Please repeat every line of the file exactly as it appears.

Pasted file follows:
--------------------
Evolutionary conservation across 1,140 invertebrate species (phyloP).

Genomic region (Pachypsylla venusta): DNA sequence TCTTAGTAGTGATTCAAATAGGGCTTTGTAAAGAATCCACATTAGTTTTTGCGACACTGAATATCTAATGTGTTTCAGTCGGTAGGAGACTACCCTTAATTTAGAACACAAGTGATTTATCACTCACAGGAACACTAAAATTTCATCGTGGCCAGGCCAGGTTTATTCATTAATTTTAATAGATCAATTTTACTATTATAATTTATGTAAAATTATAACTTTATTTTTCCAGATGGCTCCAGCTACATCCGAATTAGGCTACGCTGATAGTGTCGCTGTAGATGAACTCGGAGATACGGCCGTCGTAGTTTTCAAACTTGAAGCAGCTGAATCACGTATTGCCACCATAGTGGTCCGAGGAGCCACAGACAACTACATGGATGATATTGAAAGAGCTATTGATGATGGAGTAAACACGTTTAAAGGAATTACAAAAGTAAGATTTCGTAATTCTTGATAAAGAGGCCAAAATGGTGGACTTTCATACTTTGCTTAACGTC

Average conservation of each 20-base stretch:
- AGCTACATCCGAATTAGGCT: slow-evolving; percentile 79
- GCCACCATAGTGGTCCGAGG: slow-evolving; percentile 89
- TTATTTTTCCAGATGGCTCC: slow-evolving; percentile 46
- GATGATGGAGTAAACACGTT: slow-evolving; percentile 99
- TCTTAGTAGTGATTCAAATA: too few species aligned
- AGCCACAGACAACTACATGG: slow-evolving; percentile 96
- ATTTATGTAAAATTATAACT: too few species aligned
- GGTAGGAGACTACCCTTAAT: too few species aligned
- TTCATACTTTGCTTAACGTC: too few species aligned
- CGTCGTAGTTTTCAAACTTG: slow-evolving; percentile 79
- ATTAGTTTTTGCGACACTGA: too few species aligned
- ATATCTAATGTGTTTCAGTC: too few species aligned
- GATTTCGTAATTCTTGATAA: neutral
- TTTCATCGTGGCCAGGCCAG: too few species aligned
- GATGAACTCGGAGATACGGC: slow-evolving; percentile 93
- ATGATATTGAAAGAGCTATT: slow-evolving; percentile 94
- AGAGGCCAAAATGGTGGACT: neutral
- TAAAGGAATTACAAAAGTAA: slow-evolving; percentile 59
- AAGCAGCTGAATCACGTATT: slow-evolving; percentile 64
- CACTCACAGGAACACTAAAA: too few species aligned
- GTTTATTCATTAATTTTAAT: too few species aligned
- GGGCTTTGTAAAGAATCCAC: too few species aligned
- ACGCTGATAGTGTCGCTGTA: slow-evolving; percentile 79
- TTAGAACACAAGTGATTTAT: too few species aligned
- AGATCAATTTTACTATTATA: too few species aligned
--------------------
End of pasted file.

Evolutionary conservation across 1,140 invertebrate species (phyloP).

Genomic region (Pachypsylla venusta): DNA sequence TCTTAGTAGTGATTCAAATAGGGCTTTGTAAAGAATCCACATTAGTTTTTGCGACACTGAATATCTAATGTGTTTCAGTCGGTAGGAGACTACCCTTAATTTAGAACACAAGTGATTTATCACTCACAGGAACACTAAAATTTCATCGTGGCCAGGCCAGGTTTATTCATTAATTTTAATAGATCAATTTTACTATTATAATTTATGTAAAATTATAACTTTATTTTTCCAGATGGCTCCAGCTACATCCGAATTAGGCTACGCTGATAGTGTCGCTGTAGATGAACTCGGAGATACGGCCGTCGTAGTTTTCAAACTTGAAGCAGCTGAATCACGTATTGCCACCATAGTGGTCCGAGGAGCCACAGACAACTACATGGATGATATTGAAAGAGCTATTGATGATGGAGTAAACACGTTTAAAGGAATTACAAAAGTAAGATTTCGTAATTCTTGATAAAGAGGCCAAAATGGTGGACTTTCATACTTTGCTTAACGTC

Average conservation of each 20-base stretch:
- AGCTACATCCGAATTAGGCT: slow-evolving; percentile 79
- GCCACCATAGTGGTCCGAGG: slow-evolving; percentile 89
- TTATTTTTCCAGATGGCTCC: slow-evolving; percentile 46
- GATGATGGAGTAAACACGTT: slow-evolving; percentile 99
- TCTTAGTAGTGATTCAAATA: too few species aligned
- AGCCACAGACAACTACATGG: slow-evolving; percentile 96
- ATTTATGTAAAATTATAACT: too few species aligned
- GGTAGGAGACTACCCTTAAT: too few species aligned
- TTCATACTTTGCTTAACGTC: too few species aligned
- CGTCGTAGTTTTCAAACTTG: slow-evolving; percentile 79
- ATTAGTTTTTGCGACACTGA: too few species aligned
- ATATCTAATGTGTTTCAGTC: too few species aligned
- GATTTCGTAATTCTTGATAA: neutral
- TTTCATCGTGGCCAGGCCAG: too few species aligned
- GATGAACTCGGAGATACGGC: slow-evolving; percentile 93
- ATGATATTGAAAGAGCTATT: slow-evolving; percentile 94
- AGAGGCCAAAATGGTGGACT: neutral
- TAAAGGAATTACAAAAGTAA: slow-evolving; percentile 59
- AAGCAGCTGAATCACGTATT: slow-evolving; percentile 64
- CACTCACAGGAACACTAAAA: too few species aligned
- GTTTATTCATTAATTTTAAT: too few species aligned
- GGGCTTTGTAAAGAATCCAC: too few species aligned
- ACGCTGATAGTGTCGCTGTA: slow-evolving; percentile 79
- TTAGAACACAAGTGATTTAT: too few species aligned
- AGATCAATTTTACTATTATA: too few species aligned